O'Reilly may lose estate as bank seeks to recoup €45m
BUSINESSMAN Sir Anthony O'Reilly is being sued for almost €45m by Allied Irish Banks – and could lose his famous Castlemartin House and Estate in Co Kildare.
Mr O'Reilly (78), who lives in Nassau in the Bahamas, is being sued by the state-controlled lender for the debt amid claims he has "no cash" to meet its demands – despite efforts by well-known adviser Bernard Somers to broker a solution on Mr O'Reilly's behalf.
The Irish Independent has learnt that the proceedings place his Castlemartin Stud Farm in Kilcullen at risk of repossession by AIB.
The court action could spark further cases from other lenders who are also owed money by Mr O'Reilly.
US investment bank Lone Star is understood to have bought loans linked to the former billionaire from the former Anglo Irish Bank.
Fears that Lone Star might seek repayment may have prompted AIB to begin proceedings after months of talks.
On Monday, AIB will ask the Commercial Court, the big business division of the High Court, to fast-track the proceedings against Mr O'Reilly and two of his investment vehicles, Indexia Holdings and Brookside Investments.
Mr O'Reilly is being sued for €22.6m after giving personal guarantees on a loan for personal investments, according to AIB.
Cypriot-registered Indexia, the private investment vehicle that holds some of Mr O'Reilly's stake in Independent News and Media – publishers of the Irish Independent – is being sued for some €18.5m.
A further €4.1m is being sought from Brookside, an Irish-registered company with an address at Castlemartin Stud Farm.
Mr O'Reilly is the ultimate beneficiary of the share capital of Indexia and Brookside and had provided guarantees over the investment vehicles' debts.
The case marks a spectacular fall from grace for the man who was probably Ireland's first billionaire as well as a legendary rugby player and marketing genius. He became chief executive of US food company Heinz and used his income to take control of Independent Newspapers and Waterford Crystal back home in Ireland.
Mr O'Reilly expanded both companies rapidly during the great bull market which lasted from the mid-1980s to the middle of the past decade but the companies racked up high debts, which left them in serious trouble when the credit crisis began. Waterford eventually went bust.
The former magnate had hoped to repay all of his AIB debts by selling shares in a global energy company.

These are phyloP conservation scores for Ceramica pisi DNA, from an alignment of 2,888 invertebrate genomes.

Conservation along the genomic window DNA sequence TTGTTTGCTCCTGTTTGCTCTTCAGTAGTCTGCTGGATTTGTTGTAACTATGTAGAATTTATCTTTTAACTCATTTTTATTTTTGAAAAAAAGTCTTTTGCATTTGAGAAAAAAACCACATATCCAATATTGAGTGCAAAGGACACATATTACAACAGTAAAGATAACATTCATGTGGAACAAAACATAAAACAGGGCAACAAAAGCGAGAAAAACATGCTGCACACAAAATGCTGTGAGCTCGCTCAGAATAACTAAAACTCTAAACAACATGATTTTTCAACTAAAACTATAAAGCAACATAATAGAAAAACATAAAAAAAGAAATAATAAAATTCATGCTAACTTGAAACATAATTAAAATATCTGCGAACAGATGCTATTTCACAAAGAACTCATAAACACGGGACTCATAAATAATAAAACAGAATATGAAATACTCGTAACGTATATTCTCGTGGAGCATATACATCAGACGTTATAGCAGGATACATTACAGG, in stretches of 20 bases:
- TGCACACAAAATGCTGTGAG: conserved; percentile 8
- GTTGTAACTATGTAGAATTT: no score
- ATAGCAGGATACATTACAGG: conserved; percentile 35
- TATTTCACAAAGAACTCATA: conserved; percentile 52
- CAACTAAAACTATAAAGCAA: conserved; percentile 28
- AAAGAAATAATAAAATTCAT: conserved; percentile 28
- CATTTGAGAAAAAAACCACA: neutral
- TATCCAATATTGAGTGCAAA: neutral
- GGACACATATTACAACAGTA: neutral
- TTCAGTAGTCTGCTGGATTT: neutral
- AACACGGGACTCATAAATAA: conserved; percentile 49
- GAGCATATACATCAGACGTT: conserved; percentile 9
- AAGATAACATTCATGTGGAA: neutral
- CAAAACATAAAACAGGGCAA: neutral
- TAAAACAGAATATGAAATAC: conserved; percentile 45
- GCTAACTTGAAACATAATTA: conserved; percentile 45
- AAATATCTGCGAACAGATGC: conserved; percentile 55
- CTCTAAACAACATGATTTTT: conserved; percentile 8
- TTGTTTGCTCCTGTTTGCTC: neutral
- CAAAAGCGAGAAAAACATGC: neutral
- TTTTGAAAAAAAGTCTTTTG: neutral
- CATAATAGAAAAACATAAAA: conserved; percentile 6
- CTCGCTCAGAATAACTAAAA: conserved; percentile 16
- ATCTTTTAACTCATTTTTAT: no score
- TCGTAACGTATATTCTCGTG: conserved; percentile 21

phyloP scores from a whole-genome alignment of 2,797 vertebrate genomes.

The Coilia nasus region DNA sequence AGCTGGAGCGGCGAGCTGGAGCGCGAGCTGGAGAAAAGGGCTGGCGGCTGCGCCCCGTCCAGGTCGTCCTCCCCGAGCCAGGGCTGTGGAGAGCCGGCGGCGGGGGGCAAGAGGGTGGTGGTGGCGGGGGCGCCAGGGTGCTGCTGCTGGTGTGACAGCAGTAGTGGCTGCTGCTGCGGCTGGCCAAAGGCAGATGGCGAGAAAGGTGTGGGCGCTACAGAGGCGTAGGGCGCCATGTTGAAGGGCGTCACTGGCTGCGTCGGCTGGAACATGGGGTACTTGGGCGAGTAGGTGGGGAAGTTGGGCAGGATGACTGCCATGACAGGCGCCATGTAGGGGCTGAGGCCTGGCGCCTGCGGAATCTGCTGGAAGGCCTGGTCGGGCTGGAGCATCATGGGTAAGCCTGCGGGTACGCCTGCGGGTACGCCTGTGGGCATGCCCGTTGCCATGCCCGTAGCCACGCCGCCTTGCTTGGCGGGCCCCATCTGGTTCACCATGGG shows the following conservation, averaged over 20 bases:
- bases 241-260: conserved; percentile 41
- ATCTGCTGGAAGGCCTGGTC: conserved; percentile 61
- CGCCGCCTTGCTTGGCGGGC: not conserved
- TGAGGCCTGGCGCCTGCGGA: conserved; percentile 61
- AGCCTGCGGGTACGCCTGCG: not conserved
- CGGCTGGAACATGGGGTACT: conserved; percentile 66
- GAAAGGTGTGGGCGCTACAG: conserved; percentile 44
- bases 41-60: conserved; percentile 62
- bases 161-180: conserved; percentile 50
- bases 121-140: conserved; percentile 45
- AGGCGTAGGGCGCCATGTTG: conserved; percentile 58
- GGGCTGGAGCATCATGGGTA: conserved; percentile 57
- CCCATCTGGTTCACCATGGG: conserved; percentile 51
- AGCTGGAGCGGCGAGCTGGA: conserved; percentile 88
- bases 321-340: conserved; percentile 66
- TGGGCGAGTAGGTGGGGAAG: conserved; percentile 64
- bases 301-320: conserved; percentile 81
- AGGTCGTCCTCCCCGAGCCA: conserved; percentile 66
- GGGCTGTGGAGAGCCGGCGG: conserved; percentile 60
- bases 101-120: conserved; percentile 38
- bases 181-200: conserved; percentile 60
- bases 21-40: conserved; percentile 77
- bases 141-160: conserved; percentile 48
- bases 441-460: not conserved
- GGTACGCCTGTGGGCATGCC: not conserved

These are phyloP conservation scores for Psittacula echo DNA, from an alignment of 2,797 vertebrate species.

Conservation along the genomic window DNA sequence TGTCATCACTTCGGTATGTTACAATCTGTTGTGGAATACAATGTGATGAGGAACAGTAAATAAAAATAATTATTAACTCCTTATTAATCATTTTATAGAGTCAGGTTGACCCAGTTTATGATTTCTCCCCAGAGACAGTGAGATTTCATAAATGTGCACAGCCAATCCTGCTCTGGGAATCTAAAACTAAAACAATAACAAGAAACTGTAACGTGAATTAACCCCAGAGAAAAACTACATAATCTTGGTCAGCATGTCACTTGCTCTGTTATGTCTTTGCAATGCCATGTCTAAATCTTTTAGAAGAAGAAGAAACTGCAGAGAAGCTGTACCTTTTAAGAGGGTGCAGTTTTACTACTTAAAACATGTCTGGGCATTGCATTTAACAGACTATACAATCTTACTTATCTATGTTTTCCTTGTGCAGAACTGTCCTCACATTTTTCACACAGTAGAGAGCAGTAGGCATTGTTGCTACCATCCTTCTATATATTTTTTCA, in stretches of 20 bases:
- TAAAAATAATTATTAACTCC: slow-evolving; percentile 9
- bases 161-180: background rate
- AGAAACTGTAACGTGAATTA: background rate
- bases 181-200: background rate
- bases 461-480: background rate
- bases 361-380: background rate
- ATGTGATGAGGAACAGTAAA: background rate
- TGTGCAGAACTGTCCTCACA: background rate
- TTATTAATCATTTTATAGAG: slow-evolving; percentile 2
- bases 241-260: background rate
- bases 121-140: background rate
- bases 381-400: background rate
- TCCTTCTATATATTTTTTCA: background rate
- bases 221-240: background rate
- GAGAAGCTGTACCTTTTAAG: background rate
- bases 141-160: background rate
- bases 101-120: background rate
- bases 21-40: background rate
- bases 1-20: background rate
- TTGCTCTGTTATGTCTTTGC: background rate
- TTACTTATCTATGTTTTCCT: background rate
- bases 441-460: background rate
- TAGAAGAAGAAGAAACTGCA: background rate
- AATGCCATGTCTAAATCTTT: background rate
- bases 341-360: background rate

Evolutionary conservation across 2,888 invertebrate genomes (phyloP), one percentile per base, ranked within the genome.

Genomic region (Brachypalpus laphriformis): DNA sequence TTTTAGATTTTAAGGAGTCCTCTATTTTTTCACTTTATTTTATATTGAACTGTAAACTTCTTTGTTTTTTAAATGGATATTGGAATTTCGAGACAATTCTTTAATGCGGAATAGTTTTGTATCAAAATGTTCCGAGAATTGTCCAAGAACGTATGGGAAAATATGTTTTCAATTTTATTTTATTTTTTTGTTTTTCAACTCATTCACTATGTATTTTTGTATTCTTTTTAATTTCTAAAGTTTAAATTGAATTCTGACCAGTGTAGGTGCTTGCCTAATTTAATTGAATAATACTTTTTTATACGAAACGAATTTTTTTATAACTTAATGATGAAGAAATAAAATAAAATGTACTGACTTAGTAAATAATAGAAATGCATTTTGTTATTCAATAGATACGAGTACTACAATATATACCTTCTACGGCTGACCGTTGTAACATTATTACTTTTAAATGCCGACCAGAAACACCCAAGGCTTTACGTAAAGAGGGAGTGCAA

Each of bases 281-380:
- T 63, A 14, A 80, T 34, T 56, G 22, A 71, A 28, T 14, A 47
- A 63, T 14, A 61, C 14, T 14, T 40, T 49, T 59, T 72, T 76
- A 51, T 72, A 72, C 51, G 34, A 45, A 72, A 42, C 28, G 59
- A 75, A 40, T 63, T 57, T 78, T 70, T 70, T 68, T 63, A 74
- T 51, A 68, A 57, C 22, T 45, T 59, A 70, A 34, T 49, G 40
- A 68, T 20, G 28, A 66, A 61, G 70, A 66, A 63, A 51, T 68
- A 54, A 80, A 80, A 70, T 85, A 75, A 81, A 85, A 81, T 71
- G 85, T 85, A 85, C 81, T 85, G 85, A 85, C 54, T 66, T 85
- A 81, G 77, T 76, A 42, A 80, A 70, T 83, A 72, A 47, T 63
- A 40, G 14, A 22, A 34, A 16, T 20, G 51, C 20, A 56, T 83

The company, thought to be Landis + Gyr, was never floated and was sold instead to Toshiba by Mr O'Reilly's son Cameron for $2.3bn in 2011.
The Irish Independent has learnt that AIB moved on Mr O'Reilly and his investment vehicles earlier this month after lengthy negotiations to schedule repayment of three separate loan facilities broke down.
It is alleged that Mr Somers advised AIB that there was "no cash to make a material upfront payment".
It is understood AIB will tell the High Court that the lender offered to defer taking legal proceedings if Mr O'Reilly paid an unconditional lump sum of some €2m by mid-May.
But when that request and other conditions sought by AIB could not be met, the bank issued legal proceedings on May 16. AIB, which last night refused to comment on its legal action, alleges that Mr O'Reilly and his investment vehicles have no defence to the debt claims.
Legal firm William O'Grady solicitors is acting on his behalf, according to the website of the Courts Service.
It is understood that security for Mr O'Reilly's personal borrowings included mortgages over the Gate Lodge at Castlemartin Stud, the Caretakers Lodge at Castlemartin as well as a property at Hill House, Holy Cross and adjoining lands at Glandore, Co Cork.
Security for Indexia's borrowings included Mr O'Reilly's INM holdings and a mortgage over Castlemartin Stud. Security for Brookside included a mortgage over his holiday home Shorecliff House in Glandore.
Mr O'Reilly could not be contacted last night. However, friends of the former billionaire insisted that he was "in good spirits" despite the litigation.
"There is no mystery as to where his (O'Reilly's) money went," said one associate, adding that the businessman had spent up to €500m attempting to save Waterford Wedgwood and more than €150m protecting his stake in INM.